Epilepsy Generalized Tonic Clonic Seizures Alone

Epilepsy with generalized tonic-clonic seizures alone (EGTCS) was first described by Dr. Dieter Janz from Germany in 1962. This epilepsy syndrome used to be called epilepsy with tonic-clonic seizures on awakening.

  • The generalized tonic-clonic seizures begin between 5 and 40 years of age. In 8 out of 10 people, it starts in teens and young adults between the ages of 11 and 23 years old. 
  • A family history of epilepsy is common in 2 out of 10 people. A family history of febrile seizures has been reported in 1 out of 10 people.  
  • The genetics of EGTCS is complex. In most cases, no genetic mutations are found, however, rarely, mutations or changes on a specific gene (CLCN2 gene) have been linked to this syndrome. There may be other mutations too.
  • People with this epilepsy syndrome have normal neurological exams. Their development and cognition (for example thinking and memory) are typically normal.
  • People with this syndrome (EGTCS) have generalized tonic-clonic seizures most of the time on awakening or within 1 to 2 hours of waking up from sleep. This is why it is also sometimes called epilepsy with tonic-clonic seizures on awakening. Sometimes these seizures can be seen when a person is asleep or during awake hours.
  • Before seizure medicines are started, seizures may be frequent. 
  • This epilepsy syndrome is used to describe people who only have tonic-clonic seizures, typically upon awakening.
  • Seizures in people with EGTCS may be provoked by sleep deprivation, fatigue, alcohol, fever, menstrual cycle, or flashing lights (photosensitivity).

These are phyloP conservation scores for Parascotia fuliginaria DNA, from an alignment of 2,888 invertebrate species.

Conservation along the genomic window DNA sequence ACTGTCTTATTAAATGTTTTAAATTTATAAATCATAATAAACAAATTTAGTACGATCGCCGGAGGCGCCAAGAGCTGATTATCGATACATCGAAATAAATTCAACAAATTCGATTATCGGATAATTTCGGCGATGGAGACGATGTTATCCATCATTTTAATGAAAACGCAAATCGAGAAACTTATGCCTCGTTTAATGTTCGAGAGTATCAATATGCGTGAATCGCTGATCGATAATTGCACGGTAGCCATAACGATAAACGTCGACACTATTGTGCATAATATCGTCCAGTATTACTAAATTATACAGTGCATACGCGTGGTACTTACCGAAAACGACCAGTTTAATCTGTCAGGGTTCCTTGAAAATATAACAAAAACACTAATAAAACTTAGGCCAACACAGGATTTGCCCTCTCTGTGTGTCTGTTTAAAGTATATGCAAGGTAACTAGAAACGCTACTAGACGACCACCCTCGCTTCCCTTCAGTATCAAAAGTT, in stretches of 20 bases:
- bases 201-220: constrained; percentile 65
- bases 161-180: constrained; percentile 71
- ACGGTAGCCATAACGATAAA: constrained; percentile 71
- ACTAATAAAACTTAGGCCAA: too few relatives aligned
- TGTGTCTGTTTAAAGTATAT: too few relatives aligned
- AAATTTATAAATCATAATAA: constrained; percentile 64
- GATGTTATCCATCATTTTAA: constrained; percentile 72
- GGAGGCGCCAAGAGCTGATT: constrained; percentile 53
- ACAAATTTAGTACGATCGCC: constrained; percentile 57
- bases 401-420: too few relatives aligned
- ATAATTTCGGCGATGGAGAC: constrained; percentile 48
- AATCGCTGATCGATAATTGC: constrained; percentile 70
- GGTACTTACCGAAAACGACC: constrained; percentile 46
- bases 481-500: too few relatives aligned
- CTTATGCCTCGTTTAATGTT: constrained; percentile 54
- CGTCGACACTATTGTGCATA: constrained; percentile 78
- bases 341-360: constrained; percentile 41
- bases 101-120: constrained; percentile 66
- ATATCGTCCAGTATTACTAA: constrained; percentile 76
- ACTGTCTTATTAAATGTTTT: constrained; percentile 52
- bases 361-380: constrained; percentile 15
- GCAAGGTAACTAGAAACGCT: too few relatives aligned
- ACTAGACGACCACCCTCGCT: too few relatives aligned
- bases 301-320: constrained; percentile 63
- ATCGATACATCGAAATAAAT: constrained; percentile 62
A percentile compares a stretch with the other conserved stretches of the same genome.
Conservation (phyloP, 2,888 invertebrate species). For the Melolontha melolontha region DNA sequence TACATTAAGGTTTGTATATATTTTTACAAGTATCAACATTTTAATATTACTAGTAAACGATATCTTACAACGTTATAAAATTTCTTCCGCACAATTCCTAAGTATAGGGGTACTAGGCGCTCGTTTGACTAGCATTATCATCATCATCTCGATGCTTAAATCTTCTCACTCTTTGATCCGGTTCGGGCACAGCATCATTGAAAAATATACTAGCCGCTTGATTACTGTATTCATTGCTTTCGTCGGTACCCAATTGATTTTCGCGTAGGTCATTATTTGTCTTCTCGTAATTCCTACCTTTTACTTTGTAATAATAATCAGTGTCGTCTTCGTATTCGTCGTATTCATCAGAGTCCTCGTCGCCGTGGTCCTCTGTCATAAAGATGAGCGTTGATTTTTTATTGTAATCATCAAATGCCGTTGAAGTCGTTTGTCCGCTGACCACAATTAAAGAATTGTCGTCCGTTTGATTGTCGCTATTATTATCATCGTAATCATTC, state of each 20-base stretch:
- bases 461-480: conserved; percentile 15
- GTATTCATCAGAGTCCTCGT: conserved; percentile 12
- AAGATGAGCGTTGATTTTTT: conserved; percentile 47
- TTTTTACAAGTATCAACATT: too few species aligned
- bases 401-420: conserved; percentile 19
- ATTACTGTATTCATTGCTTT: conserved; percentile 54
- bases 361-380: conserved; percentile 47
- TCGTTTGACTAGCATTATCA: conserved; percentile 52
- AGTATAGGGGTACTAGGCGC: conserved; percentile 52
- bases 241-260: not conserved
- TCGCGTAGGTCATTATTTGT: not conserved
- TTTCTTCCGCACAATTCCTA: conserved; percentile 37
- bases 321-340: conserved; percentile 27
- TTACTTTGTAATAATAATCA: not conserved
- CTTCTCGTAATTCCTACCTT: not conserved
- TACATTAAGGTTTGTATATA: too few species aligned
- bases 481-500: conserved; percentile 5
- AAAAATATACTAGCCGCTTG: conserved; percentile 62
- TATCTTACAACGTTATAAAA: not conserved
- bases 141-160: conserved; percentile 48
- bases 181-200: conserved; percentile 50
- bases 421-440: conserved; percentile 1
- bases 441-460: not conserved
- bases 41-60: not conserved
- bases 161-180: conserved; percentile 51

EGTCS is diagnosed based on the description of the seizures and when they occur. Other information is obtained from tests such as:

  • EEG (electroencephalogram): people with EGTCS have normal EEG background and generalized spike wave or polyspike wave activity. The spike wave activity is seen in sleep in 1 out of 2 people. Specific EEG changes may be seen during photic stimulation. EEG abnormalities are more likely or increased with sleep deprivation and during sleep.  
  • MRI (magnetic resonance imaging) of the brain: people with EGTCS have a normal MRI of the brain, although this test may not be needed in typical cases.
  • These seizures are typically controlled with anti-seizure medications like valproic acid/divalproex, lamotrigine, levetiracetam, topiramate, and zonisamide. 
  • People with EGTCS should avoid sleep deprivation, alcohol, or flashing lights (due to photosensitivity). 
  • People with EGTCS who have long seizures may need emergency medical treatment or treatment with a rescue therapy.
    • Talk to your treating neurologist or health care provider to learn about seizure emergencies.
    • Talk to your health care team about what kind of rescue therapy could be used and when to use it.
    • When seizures last longer than usual or if a generalized seizure lasts too long (generally considered 5 minutes or longer), a child may need emergency medical care

Over 3 of 4 people with EGTCS will require seizure medication throughout their life. The outlook or prognosis is variable – some people can be controlled with medication, while others may have tonic-clonic seizures that become frequent and less dependent on sleep-wake cycle or other triggers. 

Authored By:

Charuta Joshi MD

on Thursday, July 16, 2020

Reviewed By:

Elaine Wirrell MD

on Thursday, July 16, 2020

Resources

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